Jersey City, Birmingham, and Raleigh win new workshops for revitalization without displacement

Birmingham, AL’s Woodlawn neighborhood will be the focus of Smart Growth America’s new partnership with that city. Photo via.

Communities large and small are looking for ways to create prosperity that everyone can participate in. Smart Growth America’s new Planning for Successful and Equitable Revitalization program is designed to help.

In partnership with PNC, this new addition to our technical assistance offerings will help communities revitalize successfully and capture benefits from the revitalization process for families of all income levels.

Technical assistance

Partnership in the News: City of Birmingham, AL breaks ground on new multi-use trail thanks to TIGER grant

The City of Birmingham, Alabama received a $10 million U.S Department of Transportation,Transportation Investment Generating Economic Recovery (TIGER) grant to partially finance a bicycle-pedestrian trail through the city.

This trail system is part of a larger planned system, the Red Rock Ridge and Valley Trail System, created with the input of over 3,000 residents of Jefferson County.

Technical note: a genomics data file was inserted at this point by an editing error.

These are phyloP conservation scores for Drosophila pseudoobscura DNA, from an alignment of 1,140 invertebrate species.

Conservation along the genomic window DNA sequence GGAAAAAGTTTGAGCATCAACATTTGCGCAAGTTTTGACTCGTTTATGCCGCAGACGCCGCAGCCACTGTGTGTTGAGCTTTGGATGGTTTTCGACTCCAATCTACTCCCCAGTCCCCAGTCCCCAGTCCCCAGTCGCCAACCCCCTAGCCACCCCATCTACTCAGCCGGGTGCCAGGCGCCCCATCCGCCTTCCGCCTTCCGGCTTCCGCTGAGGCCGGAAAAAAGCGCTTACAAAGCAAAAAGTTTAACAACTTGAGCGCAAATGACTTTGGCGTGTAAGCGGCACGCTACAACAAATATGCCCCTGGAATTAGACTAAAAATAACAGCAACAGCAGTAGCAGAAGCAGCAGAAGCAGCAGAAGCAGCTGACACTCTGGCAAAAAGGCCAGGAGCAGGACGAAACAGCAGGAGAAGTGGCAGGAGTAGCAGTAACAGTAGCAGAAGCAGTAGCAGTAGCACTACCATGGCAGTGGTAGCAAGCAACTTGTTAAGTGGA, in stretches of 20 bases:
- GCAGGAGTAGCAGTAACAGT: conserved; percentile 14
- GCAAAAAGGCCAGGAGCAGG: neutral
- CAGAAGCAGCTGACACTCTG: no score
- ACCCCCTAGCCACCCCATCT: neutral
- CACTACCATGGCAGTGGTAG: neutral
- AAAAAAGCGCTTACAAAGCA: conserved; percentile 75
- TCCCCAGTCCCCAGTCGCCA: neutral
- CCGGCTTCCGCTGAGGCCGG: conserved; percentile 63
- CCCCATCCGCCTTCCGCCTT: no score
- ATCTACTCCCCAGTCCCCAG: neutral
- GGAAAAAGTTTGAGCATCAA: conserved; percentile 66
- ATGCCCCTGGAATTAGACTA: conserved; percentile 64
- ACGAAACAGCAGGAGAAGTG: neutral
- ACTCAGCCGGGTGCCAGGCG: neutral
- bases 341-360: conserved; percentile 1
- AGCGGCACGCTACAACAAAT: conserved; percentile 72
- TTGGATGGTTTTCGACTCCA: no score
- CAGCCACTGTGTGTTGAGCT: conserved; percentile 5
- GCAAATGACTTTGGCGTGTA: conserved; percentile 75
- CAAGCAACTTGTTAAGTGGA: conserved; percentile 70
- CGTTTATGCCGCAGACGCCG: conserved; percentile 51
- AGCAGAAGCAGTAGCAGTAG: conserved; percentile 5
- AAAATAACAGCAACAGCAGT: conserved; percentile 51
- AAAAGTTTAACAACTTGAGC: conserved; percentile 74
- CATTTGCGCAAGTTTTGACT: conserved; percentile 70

Thanks to the TIGER grant, the trail will connect residents to some of the city’s Civil Rights Heritage Sites, as well as provide options for physical activity and access to jobs, schools, and public transportation.When completed in 2014, the trail will span 29-miles and link 21 communities.


Birmingham, AL looks for ways to grow smarter

In 2000, the average resident of Birmingham, AL drove 34.8 miles each day, and only 2% of residents took transit or walked to work. Now, Birmingham is looking to change these trends and asked Smart Growth America for ideas about how to do it.

The Regional Planning Commission of Greater Birmingham invited Smart Growth America President and CEO Geoff Anderson and LOCUS President Chris Leinberger to come to Birmingham last week to speak about smarter growth. In a joint presentation, Anderson and Leinberger discussed new trends in neighborhood design and what they could mean for Alabama.